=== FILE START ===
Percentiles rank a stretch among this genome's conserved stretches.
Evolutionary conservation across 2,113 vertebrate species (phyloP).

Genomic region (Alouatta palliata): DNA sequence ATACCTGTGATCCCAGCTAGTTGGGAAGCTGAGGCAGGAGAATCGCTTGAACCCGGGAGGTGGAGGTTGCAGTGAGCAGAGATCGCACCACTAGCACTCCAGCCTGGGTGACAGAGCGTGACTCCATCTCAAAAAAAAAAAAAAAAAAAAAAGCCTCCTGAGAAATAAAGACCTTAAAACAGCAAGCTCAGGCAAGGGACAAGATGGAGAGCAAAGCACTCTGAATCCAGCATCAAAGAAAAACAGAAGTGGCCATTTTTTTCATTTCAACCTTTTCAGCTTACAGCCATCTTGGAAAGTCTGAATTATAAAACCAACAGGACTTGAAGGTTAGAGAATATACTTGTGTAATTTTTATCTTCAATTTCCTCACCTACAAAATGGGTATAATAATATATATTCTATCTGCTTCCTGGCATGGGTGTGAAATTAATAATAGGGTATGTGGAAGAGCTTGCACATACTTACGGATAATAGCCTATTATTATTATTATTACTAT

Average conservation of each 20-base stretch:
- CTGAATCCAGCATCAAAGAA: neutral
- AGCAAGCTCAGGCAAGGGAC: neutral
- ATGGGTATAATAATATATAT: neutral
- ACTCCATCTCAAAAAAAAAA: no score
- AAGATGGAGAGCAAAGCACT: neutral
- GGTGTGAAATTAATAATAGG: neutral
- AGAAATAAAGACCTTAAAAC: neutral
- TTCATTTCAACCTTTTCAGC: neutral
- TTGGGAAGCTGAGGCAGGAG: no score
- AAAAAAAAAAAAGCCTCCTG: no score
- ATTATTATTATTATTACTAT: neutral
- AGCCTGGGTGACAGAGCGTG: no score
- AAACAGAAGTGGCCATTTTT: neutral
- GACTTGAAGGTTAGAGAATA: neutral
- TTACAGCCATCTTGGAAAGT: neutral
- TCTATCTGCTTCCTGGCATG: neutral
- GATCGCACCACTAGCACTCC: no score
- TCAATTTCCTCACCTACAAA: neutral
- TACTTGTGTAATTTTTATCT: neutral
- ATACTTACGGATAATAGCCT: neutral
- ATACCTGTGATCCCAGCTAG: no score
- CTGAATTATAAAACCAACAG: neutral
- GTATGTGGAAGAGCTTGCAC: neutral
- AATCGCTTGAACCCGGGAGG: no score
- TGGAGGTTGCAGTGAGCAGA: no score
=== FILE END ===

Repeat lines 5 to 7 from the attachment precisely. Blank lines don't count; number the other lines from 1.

- CTGAATCCAGCATCAAAGAA: neutral
- AGCAAGCTCAGGCAAGGGAC: neutral
- ATGGGTATAATAATATATAT: neutral